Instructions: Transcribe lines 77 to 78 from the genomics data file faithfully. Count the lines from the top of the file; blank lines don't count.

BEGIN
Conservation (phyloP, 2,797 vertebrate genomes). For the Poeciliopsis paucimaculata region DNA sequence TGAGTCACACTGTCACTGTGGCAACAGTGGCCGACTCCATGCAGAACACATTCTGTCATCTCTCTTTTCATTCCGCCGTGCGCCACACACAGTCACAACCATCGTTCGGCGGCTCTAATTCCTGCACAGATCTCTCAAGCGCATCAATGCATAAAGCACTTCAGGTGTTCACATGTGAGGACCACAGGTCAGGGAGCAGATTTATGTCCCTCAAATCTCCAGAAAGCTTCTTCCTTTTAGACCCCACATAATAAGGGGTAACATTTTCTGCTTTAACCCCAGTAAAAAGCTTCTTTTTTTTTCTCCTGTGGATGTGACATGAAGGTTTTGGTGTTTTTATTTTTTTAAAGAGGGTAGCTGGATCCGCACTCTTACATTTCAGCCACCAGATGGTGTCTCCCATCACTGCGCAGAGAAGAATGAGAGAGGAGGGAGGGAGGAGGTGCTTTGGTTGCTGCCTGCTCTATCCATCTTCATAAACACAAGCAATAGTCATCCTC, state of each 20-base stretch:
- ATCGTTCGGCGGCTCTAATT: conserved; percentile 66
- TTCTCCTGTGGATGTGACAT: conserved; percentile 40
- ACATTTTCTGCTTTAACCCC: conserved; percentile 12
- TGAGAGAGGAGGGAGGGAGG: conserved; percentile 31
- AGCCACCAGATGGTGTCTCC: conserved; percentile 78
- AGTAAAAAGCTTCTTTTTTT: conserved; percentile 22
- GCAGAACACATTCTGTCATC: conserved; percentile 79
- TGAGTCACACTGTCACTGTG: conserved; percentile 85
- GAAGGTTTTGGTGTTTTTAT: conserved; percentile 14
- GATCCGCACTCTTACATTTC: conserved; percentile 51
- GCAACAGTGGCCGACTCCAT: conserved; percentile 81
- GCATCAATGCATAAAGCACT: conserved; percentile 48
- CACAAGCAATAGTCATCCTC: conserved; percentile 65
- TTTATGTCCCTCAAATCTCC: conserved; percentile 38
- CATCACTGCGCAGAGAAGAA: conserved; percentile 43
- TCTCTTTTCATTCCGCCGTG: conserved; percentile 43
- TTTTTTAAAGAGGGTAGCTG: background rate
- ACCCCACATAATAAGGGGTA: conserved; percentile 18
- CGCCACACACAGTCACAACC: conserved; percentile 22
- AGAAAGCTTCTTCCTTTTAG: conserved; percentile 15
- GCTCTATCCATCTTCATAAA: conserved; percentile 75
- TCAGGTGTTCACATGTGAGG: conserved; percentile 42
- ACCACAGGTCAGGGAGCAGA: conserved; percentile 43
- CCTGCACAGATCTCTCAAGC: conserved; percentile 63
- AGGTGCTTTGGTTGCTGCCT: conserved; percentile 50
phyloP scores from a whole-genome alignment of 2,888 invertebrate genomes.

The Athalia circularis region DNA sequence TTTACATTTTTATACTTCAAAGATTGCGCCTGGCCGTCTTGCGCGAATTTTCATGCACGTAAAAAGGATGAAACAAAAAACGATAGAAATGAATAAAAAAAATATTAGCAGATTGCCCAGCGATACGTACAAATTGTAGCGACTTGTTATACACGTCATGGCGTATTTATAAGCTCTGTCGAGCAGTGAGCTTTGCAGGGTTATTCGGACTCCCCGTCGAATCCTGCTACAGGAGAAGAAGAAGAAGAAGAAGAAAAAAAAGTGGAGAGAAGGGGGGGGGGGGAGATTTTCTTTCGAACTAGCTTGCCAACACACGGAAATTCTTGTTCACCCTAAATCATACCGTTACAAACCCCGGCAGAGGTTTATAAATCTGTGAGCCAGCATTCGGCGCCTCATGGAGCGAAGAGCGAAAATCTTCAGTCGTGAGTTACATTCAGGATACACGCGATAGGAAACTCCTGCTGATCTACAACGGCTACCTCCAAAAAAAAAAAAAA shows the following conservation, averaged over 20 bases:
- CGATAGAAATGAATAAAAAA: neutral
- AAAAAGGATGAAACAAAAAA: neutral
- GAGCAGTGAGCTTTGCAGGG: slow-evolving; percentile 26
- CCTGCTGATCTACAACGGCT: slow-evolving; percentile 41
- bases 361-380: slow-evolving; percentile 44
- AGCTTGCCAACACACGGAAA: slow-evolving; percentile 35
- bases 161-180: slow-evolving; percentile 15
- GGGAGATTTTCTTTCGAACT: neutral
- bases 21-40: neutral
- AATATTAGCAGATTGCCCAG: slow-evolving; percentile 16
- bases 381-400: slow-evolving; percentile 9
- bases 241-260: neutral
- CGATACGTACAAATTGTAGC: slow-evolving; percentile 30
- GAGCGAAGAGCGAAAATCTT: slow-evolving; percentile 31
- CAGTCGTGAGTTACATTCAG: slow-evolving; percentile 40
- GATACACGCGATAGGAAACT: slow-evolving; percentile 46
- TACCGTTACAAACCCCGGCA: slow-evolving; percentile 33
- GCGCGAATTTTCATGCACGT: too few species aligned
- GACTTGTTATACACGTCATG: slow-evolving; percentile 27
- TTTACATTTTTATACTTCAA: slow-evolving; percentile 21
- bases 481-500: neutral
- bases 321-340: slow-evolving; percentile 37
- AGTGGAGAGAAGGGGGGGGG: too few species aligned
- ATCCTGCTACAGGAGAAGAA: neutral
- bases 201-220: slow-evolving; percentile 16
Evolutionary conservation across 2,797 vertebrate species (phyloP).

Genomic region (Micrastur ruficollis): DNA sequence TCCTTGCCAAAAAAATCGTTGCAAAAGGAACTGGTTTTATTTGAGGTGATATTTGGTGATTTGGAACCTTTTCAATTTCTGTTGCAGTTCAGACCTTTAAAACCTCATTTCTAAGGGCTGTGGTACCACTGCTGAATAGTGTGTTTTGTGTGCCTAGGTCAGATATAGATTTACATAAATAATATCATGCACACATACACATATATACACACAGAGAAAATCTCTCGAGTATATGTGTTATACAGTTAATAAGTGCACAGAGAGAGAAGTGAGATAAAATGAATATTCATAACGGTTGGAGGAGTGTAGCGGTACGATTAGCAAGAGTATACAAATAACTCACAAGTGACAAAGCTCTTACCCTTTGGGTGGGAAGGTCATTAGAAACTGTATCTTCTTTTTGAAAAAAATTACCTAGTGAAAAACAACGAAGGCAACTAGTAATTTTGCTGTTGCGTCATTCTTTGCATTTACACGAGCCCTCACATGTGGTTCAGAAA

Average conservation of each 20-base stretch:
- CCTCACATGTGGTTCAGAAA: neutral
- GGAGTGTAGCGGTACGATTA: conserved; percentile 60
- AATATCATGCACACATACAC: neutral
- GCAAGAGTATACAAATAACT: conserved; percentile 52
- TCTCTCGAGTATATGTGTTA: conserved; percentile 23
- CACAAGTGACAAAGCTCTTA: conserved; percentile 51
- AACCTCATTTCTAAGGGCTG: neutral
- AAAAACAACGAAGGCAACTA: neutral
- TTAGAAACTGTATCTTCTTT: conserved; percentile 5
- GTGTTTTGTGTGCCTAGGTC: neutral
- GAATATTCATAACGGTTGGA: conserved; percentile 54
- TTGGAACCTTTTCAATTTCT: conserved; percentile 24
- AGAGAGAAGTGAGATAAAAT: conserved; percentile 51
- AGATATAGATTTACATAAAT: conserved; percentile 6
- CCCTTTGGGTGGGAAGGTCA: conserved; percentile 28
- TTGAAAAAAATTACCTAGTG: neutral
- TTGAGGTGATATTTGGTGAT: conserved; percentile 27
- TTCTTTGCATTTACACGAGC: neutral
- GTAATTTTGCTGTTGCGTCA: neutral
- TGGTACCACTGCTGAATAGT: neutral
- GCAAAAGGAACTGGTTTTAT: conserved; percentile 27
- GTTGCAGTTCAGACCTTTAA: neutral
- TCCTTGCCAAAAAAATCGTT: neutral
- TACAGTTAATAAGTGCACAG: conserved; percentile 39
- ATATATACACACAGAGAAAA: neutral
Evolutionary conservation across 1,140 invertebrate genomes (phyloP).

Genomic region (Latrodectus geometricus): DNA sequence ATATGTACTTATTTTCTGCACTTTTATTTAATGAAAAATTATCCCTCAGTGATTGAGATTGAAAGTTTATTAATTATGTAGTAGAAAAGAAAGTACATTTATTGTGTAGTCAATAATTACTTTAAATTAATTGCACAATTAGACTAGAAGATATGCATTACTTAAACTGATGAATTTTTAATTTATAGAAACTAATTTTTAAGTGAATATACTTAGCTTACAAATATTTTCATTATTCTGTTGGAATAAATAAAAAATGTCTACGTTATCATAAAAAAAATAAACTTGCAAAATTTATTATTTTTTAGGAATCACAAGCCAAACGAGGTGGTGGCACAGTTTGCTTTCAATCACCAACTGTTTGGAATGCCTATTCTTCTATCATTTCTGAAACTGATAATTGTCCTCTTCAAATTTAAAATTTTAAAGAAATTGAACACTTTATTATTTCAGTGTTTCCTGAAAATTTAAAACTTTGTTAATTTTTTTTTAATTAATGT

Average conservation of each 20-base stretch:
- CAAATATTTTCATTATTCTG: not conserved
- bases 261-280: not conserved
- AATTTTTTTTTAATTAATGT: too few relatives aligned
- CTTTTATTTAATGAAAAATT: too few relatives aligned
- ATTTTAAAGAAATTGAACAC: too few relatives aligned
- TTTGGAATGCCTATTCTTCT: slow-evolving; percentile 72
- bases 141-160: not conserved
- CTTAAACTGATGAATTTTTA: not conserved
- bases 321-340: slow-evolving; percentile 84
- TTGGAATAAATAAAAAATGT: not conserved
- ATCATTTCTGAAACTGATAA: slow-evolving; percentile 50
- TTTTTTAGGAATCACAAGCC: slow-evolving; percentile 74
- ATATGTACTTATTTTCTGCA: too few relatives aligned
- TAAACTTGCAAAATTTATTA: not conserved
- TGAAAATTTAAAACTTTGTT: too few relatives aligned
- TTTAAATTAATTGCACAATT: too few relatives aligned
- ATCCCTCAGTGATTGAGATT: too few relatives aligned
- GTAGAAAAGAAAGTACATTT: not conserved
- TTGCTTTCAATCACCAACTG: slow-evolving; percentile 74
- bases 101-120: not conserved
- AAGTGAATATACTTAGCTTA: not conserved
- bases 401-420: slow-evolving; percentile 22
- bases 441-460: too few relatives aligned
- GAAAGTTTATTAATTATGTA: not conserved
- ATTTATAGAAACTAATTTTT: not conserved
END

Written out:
- GCAAAAGGAACTGGTTTTAT: conserved; percentile 27
- GTTGCAGTTCAGACCTTTAA: neutral